10. 10. Internal History ● The CTK Plugin Framework (started 2007/2008) – Full C++ OSGi implementation (except Security Layer) – Qt dependency ● C++ developers like shared libraries, but frameworks not so much ● Full dynamism was rarely needed ● Service registry and bundle activator solved a couple of issues (e.g. dependencies between singletons) Service registry and basic module layer support useful throughout the whole code-base! Sascha Zelzer 29/10/13
  11. 11. Requirements ● No third-party dependencies (only the STL) ● Cross-platform support (Linux, Windows, MacOS) ● C++98 compliance (use C++11 features if available) ● Type-safe API (no void* or client dynamic_cast calls) ● Full Service Layer support ● Module Layer support without its dynamics Sascha Zelzer 29/10/13
  12. 12. C++ Micro Services ● Developed and © German Cancer Research Center ● Is a “OSGi Lite” implementation in C++ ● Apache License 2.0 ● GitHub hosted Sascha Zelzer 29/10/13
  13. 13. C++ Micro Services - Architecture The CppMicroServices library uses standard shared libraries ● Shared objects (.so) in ELF format on Linux ● Dynamic Link Libraries (.dll) in PE format on Windows ● Dynamic Libraries (.dylib) in MachO format on MacOS The dynamic linker is a sophisticated program handling ● Dependency resolution ● Symbol versioning ● Library initialization Sascha Zelzer 29/10/13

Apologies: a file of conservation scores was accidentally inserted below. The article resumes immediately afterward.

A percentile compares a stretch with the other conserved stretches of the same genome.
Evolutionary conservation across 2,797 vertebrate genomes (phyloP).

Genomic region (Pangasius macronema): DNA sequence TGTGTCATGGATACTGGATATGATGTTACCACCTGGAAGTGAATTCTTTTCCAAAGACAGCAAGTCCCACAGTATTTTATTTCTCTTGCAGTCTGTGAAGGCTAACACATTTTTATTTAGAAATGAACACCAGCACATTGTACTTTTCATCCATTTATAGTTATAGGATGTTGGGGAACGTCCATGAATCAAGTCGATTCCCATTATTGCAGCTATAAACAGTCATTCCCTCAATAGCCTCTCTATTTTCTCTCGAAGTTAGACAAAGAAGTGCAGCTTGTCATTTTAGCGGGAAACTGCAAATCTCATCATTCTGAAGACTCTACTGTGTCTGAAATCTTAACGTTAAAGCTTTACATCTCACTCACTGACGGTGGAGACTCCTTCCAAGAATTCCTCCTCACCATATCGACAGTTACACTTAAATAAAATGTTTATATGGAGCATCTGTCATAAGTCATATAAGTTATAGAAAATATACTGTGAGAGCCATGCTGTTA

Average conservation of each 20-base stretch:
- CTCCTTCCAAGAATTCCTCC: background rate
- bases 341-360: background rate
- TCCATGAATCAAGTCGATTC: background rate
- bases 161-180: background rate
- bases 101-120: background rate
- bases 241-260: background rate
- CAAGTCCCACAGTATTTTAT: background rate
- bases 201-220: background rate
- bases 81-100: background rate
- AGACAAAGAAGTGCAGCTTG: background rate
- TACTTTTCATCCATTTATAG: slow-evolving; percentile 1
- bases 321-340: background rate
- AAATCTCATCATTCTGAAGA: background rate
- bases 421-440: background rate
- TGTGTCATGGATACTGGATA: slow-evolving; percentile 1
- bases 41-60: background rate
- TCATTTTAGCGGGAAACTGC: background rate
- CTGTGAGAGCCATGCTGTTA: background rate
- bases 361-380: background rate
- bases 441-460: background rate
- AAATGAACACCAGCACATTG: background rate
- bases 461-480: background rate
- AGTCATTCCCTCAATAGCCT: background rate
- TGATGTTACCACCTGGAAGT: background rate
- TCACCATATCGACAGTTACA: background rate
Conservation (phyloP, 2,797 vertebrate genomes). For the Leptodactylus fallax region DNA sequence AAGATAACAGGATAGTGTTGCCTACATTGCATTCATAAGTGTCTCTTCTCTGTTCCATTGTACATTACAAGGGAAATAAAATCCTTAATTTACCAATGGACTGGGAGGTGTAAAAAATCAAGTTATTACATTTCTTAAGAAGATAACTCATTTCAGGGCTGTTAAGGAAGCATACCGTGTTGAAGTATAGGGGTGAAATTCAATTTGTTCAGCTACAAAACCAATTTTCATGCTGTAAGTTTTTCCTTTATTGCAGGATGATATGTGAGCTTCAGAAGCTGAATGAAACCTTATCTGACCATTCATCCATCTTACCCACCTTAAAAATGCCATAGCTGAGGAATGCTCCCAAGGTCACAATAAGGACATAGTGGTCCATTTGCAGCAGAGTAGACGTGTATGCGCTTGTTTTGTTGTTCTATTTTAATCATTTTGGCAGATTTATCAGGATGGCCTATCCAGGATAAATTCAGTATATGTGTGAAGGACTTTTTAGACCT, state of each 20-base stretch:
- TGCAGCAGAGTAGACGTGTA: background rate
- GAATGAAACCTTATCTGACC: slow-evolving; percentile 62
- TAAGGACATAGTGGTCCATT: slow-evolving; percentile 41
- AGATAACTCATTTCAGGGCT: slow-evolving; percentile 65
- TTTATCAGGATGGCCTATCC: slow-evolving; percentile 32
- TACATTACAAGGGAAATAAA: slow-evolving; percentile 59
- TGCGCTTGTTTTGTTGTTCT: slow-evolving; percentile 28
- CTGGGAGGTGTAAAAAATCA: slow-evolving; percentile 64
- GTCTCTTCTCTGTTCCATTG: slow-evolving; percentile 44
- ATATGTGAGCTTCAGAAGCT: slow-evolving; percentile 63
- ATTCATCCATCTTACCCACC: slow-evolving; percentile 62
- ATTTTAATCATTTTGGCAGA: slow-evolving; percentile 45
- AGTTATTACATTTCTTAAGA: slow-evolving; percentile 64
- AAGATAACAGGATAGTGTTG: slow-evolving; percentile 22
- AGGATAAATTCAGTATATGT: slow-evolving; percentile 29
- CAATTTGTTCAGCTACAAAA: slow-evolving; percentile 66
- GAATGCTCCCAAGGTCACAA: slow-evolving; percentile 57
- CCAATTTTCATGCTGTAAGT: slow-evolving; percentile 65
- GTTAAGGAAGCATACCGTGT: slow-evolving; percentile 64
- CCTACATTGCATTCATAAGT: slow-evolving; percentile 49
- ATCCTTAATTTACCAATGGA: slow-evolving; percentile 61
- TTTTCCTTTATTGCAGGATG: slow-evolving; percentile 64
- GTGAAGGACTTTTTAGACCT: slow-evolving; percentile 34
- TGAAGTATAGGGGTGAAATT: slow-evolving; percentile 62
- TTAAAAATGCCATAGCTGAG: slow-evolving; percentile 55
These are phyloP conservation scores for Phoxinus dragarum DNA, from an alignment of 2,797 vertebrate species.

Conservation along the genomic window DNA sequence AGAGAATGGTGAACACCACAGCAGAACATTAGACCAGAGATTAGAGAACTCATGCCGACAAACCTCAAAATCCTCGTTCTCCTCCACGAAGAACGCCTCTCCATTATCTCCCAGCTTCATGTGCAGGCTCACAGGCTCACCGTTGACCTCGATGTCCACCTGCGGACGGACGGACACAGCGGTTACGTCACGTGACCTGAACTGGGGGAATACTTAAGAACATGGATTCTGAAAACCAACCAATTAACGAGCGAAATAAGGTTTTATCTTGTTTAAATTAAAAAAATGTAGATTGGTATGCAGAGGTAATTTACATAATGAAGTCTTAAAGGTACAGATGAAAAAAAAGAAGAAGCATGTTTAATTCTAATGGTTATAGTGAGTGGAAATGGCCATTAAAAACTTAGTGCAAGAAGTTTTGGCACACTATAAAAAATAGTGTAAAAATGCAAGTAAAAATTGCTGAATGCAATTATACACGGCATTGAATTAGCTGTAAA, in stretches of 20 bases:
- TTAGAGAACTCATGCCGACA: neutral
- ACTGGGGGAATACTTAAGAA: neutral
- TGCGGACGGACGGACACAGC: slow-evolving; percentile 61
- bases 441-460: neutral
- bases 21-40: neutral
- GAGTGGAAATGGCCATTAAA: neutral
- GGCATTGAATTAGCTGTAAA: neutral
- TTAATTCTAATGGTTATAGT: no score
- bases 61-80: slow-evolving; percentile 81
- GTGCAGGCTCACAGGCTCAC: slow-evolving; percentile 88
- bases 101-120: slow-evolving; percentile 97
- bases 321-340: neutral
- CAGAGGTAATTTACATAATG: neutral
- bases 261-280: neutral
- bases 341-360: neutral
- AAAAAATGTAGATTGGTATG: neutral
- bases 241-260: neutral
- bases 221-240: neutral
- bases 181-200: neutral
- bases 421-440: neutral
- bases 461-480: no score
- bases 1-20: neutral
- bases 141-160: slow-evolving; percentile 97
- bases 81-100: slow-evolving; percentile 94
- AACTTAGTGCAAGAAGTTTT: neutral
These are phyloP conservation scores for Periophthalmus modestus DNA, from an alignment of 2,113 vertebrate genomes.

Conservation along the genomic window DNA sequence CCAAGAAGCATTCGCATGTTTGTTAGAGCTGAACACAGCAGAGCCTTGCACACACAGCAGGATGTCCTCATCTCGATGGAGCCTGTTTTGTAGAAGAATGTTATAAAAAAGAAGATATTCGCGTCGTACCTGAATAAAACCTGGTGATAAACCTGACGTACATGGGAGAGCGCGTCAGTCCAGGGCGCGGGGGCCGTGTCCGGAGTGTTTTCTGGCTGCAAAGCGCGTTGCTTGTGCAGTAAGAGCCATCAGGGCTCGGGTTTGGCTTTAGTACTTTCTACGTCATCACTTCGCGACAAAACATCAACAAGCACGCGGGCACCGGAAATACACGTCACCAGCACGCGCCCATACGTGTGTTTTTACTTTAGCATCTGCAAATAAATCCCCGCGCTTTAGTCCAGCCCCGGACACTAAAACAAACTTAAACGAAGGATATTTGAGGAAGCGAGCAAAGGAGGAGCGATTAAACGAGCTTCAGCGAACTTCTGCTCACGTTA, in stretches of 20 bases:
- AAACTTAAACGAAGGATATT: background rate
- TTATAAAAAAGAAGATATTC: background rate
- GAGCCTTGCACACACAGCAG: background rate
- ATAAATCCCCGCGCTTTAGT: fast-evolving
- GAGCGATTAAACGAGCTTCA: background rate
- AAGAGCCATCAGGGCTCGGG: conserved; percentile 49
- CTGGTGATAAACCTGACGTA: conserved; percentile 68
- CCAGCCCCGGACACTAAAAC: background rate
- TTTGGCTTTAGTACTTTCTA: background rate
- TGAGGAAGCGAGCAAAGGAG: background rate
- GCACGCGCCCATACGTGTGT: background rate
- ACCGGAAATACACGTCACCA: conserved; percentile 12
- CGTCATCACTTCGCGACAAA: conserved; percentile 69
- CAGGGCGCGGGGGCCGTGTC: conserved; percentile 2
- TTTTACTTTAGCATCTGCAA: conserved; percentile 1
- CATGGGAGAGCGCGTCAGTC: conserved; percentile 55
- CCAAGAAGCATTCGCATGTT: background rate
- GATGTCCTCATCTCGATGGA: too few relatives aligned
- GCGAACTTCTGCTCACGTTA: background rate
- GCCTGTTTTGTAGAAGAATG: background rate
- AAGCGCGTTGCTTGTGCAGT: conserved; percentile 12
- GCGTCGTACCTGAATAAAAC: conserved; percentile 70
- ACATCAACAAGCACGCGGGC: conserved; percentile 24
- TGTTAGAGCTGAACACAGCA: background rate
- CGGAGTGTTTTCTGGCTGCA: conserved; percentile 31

14. 14. Module Layer – Dynamic Linker The dynamic linker of the OS handles ● Symbol visibility – GCC / Clang use __attribute__((visibility (“default”)) – MSVC uses __declspec(dllexport) ● ● ● ● Dependency resolution Symbol lookup (based on link-time dependencies) Less powerful dependency versioning No flat classpath issues as in Java OSGi Lite! Sascha Zelzer 29/10/13
  15. 15. Life Cycle – Dynamic Linker The life-cycle is handled by the dynamic linker too ● ● Sequential state diagram Successfully reaches the ACTIVE state or fails completely ● No lazy activation ● No library updates at runtime ● Activation via static initialization ● Deactivation via static de-initialization ● Life-cycle events available Sascha Zelzer 29/10/13
  16. 16. Service Layer - Templates ● Type-safe templated API – – Any class can be used as a service interface – No custom dynamic_cast calls necessary – ● No base class for service interfaces or service implementations required Pointer magic hidden from the API user API is almost identical to the OSGi specifications Sascha Zelzer 29/10/13
  17. 17. Example – Type Safety ServiceRegistration and ServiceReference classes are templates: struct IMyService { virtual ~IMyService(); }; US_DECLARE_SERVICE_INTERFACE(IMyService,"") struct MyService : public IMyService {}; MyService myService; ServiceRegistration<IMyService> reg = context->RegisterService<IMyService>(&myService); ServiceReference<IMyService> ref = context->GetServiceReference<IMyService>(); IMyService* service = context->GetService(ref); context->UngetService(ref); reg.Unregister(); Sascha Zelzer 29/10/13